Mileage: 4.1 miles RT
Elevation Gain/Highest: 1000/2400ft
Map: Green Trails Granite Falls No. 109, my GAIA
Favorite Eats After Hike: LJs Bistro
3/19/2017 I think it has been at least 3 years since I have been up to Heather Lake, a hike I have done many times with my mom and siblings growing up here in the Pacific Northwest and just down from the Mountain Loop Highway. We had a hiking social event today but there was the phenomenon of rare blue sky, so we headed up to get some trail time in beforehand.
The road to the TH was bare, as well as the parking lot. It was also nice to see that the privy was back open for the season. The road is still closed here for Pilchuck and they don’t mess around. Boulders and snow berm were built up in front of the gate leaving no room for yahoos to skirt it in their 4x4s. There were about 15 cars in the lot; a mix of folks going to Heather Lake and skiers headed towards Pilchuck. I bet they had an amazing day!
We started on the trail shortly before 10am, the sky was clear and the temperature was still chilly telling us that bringing spikes and snowshoes (for those without spikes) was wise. The trail starts out in old growth forest with nurse logs atop moss covered springboard etched stumps and water cascading over stones and ferns and across our path.
Within the first 1/4 mile I could see the evidence of the slide from last year that brought down a pile of trees onto the trail and it was no surprise considering the water that comes down off the slope here.
With the lack of drainage, it was not surprising to see how the water does damage to the trail with upturned tree roots and newly disturbed soil.
The established trail was a river for most of the hike over roots and rock that became icy at about 1500ft before snow overcame the trail at 1800ft and continued the rest of the way to the lake.
Last night’s rain must have to turned to snow as the temperature dropped overnight because there was a dusting on the trail and trees above us.
Winter still has something left in her, I guess, and it made my recent thoughts of being SO over the snow fade as we wandered on the compact snow trail and caught glimpses of sun through the frosted boughs. Like many trails right now, it’s better to stay in the middle of the trail because stepping off to the side can mean postholing up to your knees (or deeper!).
If you are on trail early enough in the day you don’t have to worrying too much about punching through where water runs under the trail but later in the day and as we head in to spring I can see that the sections closer to the lake will see more of this.
We arrived at the lake in about an hour and 2.1 miles, there are several tracks through the snow to get to the shoreline as folks have avoided where runoff on the actual trail has created gullies in the snow.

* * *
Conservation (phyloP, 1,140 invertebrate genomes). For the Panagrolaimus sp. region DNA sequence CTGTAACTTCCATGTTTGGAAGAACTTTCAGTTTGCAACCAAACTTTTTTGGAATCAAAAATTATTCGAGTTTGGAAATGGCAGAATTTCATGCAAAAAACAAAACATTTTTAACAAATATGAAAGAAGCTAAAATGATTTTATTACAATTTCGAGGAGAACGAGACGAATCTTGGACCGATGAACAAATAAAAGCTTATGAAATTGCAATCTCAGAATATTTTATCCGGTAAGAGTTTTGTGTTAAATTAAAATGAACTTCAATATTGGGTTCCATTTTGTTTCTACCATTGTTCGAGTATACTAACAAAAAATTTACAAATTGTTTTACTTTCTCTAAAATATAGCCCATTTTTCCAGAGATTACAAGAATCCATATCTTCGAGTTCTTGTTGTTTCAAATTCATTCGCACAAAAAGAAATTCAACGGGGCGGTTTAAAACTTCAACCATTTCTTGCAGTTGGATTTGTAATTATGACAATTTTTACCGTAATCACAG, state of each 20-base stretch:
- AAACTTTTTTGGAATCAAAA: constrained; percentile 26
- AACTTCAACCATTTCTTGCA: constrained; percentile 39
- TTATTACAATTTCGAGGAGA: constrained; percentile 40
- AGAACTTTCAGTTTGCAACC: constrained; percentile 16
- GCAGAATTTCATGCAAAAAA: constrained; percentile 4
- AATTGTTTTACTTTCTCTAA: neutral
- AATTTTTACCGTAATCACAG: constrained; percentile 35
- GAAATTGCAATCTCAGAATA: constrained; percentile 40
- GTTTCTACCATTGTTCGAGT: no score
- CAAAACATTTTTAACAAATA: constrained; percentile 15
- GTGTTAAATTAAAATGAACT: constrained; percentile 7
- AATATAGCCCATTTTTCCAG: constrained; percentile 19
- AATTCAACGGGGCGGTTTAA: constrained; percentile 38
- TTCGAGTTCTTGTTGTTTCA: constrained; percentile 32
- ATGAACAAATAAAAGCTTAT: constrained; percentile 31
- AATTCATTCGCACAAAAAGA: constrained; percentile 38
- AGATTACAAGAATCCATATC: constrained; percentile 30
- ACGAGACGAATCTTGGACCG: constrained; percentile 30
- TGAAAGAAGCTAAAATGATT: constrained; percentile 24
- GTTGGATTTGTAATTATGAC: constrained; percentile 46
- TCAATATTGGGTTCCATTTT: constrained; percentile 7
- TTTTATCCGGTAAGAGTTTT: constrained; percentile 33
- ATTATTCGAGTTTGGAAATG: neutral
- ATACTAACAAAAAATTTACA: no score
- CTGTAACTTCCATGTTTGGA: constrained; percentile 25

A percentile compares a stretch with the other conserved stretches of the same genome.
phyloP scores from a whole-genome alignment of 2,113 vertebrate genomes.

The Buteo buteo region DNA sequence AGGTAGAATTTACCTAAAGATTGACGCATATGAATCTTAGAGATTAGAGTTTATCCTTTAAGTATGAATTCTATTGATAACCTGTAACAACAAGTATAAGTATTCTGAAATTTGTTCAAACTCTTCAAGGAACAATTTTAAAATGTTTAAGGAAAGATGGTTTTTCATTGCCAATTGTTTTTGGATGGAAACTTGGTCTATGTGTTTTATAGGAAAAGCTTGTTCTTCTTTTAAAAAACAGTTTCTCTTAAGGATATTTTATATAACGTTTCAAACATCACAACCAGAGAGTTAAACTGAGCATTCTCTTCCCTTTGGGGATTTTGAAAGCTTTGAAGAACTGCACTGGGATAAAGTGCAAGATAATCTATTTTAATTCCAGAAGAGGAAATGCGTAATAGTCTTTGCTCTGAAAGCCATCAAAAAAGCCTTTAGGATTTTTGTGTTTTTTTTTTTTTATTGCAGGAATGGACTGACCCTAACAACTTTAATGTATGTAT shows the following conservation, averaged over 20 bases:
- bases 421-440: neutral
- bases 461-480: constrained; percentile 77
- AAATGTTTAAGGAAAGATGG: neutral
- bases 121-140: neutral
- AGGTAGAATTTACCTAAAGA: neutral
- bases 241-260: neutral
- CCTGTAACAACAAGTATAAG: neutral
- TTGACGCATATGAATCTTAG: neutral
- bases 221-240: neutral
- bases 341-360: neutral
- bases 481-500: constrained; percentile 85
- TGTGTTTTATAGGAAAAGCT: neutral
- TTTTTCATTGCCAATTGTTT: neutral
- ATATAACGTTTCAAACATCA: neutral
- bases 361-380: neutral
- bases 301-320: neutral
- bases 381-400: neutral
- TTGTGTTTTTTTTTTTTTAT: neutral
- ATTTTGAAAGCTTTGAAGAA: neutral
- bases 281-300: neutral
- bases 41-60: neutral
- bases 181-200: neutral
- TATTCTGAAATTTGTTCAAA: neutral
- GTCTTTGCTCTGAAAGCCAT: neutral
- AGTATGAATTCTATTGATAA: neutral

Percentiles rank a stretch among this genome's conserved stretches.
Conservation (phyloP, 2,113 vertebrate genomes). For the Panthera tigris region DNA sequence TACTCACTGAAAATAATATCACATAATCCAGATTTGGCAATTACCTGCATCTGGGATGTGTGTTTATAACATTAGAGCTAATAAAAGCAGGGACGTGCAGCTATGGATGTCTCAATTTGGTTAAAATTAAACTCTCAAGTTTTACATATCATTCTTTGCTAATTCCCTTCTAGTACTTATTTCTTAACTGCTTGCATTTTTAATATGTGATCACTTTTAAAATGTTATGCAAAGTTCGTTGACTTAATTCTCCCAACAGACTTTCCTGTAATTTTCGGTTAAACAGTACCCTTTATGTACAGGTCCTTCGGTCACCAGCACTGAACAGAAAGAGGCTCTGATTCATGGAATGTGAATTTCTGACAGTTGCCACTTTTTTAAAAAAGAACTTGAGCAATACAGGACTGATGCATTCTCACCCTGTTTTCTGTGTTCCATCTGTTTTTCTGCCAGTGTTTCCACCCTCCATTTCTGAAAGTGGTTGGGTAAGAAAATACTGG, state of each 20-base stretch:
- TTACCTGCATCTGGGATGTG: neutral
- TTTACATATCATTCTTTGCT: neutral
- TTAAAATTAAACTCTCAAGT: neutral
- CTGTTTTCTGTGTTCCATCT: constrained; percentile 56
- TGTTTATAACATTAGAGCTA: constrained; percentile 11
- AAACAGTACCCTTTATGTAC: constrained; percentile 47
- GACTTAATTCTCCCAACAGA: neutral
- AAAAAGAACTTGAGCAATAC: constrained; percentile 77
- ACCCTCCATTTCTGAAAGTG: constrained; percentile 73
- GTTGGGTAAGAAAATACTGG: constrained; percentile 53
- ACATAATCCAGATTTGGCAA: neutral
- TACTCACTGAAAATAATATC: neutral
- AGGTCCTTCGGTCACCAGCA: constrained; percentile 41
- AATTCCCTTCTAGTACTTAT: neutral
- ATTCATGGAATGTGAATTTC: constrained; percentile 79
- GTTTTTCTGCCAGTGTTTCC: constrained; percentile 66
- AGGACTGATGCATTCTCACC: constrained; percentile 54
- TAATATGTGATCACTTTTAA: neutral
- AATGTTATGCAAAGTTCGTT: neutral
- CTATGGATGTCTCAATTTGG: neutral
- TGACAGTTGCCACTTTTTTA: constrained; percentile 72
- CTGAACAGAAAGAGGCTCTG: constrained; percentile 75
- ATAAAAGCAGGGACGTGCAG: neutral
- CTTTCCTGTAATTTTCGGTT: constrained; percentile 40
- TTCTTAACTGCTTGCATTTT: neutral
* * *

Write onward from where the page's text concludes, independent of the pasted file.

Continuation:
There is just something about stepping out from the forest to the open expanse of a snow covered lake enclosed by steep slopes of a cirque.
There would be no circumventing the lake today, not only because the snow is still deep here but because there is severe avalanche risk as you make your way to the over side of the lake. We could see evidence of slides in the chutes as we SAT IN THE SUN (did I just write that?!?) and enjoyed a snack.
We had managed to get here early enough to only have 5-6 other folks present but by the time we turned to head back down the crowds had emerged from the trees and it was a line of folks (most with dogs) back to the car. I’m sure it wasn’t as bad as I-90 though so I can’t complain too much!
The hike down saw more water on the trail as the temperature had risen and little snow bombs were dropping from limbs as the sun rebelled against last night’s dusting. I had my spikes on to get through the slick section between snow covered trail and bare and watching those folks coming up with little traction made me even more thankful.
We were back down to the car by 1pm and my observation that the parking lot had been full when we headed up was corrected as there more than twice as many cars now, including folks lining the forest road out. But who can blame them, it’s been a long time since we have had such a beautiful day.
Directions: Take Hwy 92 to Granite Falls and at the first of three roundabouts, follow the signs for Quarry Rd. Continue on Quarry until it comes to a T with N. Alder St. Turn left towards the Mountain Loop HWY. In 11 miles, cross the bridge and turn right on Pilchuck Access Rd, FR 42. The TH is up 1.4 miles at a large parking lot with privy. This is a very popular trail, you can expect cars lining both soides of the forest road on the weekends after 11am. You will need a US Forest Pass. This is also the same TH for Mt. Pilchuck, so expect plenty of traffic and high crime area.
Before you go, check out my page on hikes on the Mountain Loop Highway. That way, if you arrive to a crowded trailhead, you will have other options down the road to visit!